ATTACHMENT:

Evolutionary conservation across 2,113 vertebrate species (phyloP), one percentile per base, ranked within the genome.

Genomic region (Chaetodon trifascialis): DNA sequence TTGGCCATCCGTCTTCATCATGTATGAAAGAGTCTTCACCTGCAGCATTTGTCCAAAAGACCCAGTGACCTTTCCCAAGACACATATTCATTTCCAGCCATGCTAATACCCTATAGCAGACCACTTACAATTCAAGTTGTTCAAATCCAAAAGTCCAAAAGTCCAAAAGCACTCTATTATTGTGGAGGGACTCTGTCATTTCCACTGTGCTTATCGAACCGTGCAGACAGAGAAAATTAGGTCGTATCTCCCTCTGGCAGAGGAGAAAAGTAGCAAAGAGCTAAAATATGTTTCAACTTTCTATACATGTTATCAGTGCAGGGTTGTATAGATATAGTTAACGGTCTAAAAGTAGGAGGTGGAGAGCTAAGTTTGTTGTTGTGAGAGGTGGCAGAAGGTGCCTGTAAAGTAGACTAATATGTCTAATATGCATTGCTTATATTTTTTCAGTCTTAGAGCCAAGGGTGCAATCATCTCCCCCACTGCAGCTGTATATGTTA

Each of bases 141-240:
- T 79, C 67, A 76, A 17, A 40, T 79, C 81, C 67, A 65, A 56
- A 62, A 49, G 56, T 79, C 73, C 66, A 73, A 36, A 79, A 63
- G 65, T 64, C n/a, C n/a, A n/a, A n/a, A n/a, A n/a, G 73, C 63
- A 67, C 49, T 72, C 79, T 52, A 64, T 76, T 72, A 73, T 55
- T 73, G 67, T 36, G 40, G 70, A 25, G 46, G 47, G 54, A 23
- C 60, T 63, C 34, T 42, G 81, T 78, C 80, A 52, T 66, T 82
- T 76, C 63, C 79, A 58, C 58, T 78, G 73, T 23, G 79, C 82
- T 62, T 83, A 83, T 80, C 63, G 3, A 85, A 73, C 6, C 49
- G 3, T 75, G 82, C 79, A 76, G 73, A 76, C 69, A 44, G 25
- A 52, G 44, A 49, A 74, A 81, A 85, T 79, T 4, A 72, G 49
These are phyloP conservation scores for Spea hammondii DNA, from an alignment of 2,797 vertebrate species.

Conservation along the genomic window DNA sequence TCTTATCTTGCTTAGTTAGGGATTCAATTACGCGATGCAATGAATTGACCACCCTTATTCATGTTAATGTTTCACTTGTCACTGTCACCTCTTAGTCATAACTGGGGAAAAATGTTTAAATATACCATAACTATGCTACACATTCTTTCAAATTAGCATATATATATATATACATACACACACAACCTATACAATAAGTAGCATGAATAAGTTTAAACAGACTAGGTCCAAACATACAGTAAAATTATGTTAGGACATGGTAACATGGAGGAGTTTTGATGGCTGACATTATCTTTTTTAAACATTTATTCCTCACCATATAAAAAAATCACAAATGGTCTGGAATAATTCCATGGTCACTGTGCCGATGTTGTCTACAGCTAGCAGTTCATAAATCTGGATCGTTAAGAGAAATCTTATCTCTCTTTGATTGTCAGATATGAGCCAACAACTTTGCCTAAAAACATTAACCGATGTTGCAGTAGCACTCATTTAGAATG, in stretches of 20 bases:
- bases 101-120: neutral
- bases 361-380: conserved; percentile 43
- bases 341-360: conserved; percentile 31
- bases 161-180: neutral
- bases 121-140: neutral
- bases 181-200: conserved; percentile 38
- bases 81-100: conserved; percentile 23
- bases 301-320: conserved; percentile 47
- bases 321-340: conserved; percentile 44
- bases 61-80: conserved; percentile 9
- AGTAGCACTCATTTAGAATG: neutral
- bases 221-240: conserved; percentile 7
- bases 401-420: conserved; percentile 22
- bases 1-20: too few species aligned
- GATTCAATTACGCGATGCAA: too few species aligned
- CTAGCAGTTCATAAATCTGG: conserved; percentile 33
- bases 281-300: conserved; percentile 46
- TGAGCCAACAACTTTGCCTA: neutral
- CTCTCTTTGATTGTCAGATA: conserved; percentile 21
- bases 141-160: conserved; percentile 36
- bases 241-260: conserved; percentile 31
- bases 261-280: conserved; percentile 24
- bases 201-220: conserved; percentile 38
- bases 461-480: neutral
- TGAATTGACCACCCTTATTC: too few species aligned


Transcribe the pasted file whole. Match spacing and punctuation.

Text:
Evolutionary conservation across 2,113 vertebrate species (phyloP), one percentile per base, ranked within the genome.

Genomic region (Chaetodon trifascialis): DNA sequence TTGGCCATCCGTCTTCATCATGTATGAAAGAGTCTTCACCTGCAGCATTTGTCCAAAAGACCCAGTGACCTTTCCCAAGACACATATTCATTTCCAGCCATGCTAATACCCTATAGCAGACCACTTACAATTCAAGTTGTTCAAATCCAAAAGTCCAAAAGTCCAAAAGCACTCTATTATTGTGGAGGGACTCTGTCATTTCCACTGTGCTTATCGAACCGTGCAGACAGAGAAAATTAGGTCGTATCTCCCTCTGGCAGAGGAGAAAAGTAGCAAAGAGCTAAAATATGTTTCAACTTTCTATACATGTTATCAGTGCAGGGTTGTATAGATATAGTTAACGGTCTAAAAGTAGGAGGTGGAGAGCTAAGTTTGTTGTTGTGAGAGGTGGCAGAAGGTGCCTGTAAAGTAGACTAATATGTCTAATATGCATTGCTTATATTTTTTCAGTCTTAGAGCCAAGGGTGCAATCATCTCCCCCACTGCAGCTGTATATGTTA

Each of bases 141-240:
- T 79, C 67, A 76, A 17, A 40, T 79, C 81, C 67, A 65, A 56
- A 62, A 49, G 56, T 79, C 73, C 66, A 73, A 36, A 79, A 63
- G 65, T 64, C n/a, C n/a, A n/a, A n/a, A n/a, A n/a, G 73, C 63
- A 67, C 49, T 72, C 79, T 52, A 64, T 76, T 72, A 73, T 55
- T 73, G 67, T 36, G 40, G 70, A 25, G 46, G 47, G 54, A 23
- C 60, T 63, C 34, T 42, G 81, T 78, C 80, A 52, T 66, T 82
- T 76, C 63, C 79, A 58, C 58, T 78, G 73, T 23, G 79, C 82
- T 62, T 83, A 83, T 80, C 63, G 3, A 85, A 73, C 6, C 49
- G 3, T 75, G 82, C 79, A 76, G 73, A 76, C 69, A 44, G 25
- A 52, G 44, A 49, A 74, A 81, A 85, T 79, T 4, A 72, G 49
These are phyloP conservation scores for Spea hammondii DNA, from an alignment of 2,797 vertebrate species.

Conservation along the genomic window DNA sequence TCTTATCTTGCTTAGTTAGGGATTCAATTACGCGATGCAATGAATTGACCACCCTTATTCATGTTAATGTTTCACTTGTCACTGTCACCTCTTAGTCATAACTGGGGAAAAATGTTTAAATATACCATAACTATGCTACACATTCTTTCAAATTAGCATATATATATATATACATACACACACAACCTATACAATAAGTAGCATGAATAAGTTTAAACAGACTAGGTCCAAACATACAGTAAAATTATGTTAGGACATGGTAACATGGAGGAGTTTTGATGGCTGACATTATCTTTTTTAAACATTTATTCCTCACCATATAAAAAAATCACAAATGGTCTGGAATAATTCCATGGTCACTGTGCCGATGTTGTCTACAGCTAGCAGTTCATAAATCTGGATCGTTAAGAGAAATCTTATCTCTCTTTGATTGTCAGATATGAGCCAACAACTTTGCCTAAAAACATTAACCGATGTTGCAGTAGCACTCATTTAGAATG, in stretches of 20 bases:
- bases 101-120: neutral
- bases 361-380: conserved; percentile 43
- bases 341-360: conserved; percentile 31
- bases 161-180: neutral
- bases 121-140: neutral
- bases 181-200: conserved; percentile 38
- bases 81-100: conserved; percentile 23
- bases 301-320: conserved; percentile 47
- bases 321-340: conserved; percentile 44
- bases 61-80: conserved; percentile 9
- AGTAGCACTCATTTAGAATG: neutral
- bases 221-240: conserved; percentile 7
- bases 401-420: conserved; percentile 22
- bases 1-20: too few species aligned
- GATTCAATTACGCGATGCAA: too few species aligned
- CTAGCAGTTCATAAATCTGG: conserved; percentile 33
- bases 281-300: conserved; percentile 46
- TGAGCCAACAACTTTGCCTA: neutral
- CTCTCTTTGATTGTCAGATA: conserved; percentile 21
- bases 141-160: conserved; percentile 36
- bases 241-260: conserved; percentile 31
- bases 261-280: conserved; percentile 24
- bases 201-220: conserved; percentile 38
- bases 461-480: neutral
- TGAATTGACCACCCTTATTC: too few species aligned